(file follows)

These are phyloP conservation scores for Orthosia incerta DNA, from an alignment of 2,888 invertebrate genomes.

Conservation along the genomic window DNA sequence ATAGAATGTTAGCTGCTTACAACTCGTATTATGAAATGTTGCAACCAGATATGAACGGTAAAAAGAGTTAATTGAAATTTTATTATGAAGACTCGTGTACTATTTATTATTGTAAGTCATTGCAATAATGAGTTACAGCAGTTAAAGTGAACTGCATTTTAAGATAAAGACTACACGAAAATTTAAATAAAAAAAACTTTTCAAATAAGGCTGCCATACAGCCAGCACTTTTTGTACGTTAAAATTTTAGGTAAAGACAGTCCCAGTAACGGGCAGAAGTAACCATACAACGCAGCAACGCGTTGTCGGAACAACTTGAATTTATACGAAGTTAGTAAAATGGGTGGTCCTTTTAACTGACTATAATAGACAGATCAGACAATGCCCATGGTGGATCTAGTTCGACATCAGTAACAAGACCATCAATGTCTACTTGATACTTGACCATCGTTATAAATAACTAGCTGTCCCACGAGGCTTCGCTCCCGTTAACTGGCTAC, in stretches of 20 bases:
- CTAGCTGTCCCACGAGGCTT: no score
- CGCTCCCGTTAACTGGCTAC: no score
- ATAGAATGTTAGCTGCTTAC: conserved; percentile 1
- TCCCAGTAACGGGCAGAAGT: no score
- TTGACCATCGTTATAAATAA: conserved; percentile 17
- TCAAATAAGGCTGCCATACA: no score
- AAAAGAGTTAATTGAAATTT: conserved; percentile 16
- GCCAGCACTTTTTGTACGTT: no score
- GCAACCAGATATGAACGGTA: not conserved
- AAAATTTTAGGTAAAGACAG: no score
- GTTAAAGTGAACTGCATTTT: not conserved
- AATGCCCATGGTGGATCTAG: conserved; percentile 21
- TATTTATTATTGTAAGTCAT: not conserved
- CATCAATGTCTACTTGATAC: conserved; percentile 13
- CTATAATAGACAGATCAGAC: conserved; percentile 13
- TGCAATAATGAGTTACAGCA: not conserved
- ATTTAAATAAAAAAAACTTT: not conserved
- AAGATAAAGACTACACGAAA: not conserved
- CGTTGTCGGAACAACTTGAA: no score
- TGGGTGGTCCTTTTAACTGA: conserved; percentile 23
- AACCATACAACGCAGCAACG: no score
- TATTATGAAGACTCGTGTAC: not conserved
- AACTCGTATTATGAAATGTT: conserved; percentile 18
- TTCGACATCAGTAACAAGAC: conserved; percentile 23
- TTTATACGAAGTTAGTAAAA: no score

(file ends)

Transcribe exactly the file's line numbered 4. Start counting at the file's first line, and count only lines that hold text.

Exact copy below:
- CGCTCCCGTTAACTGGCTAC: no score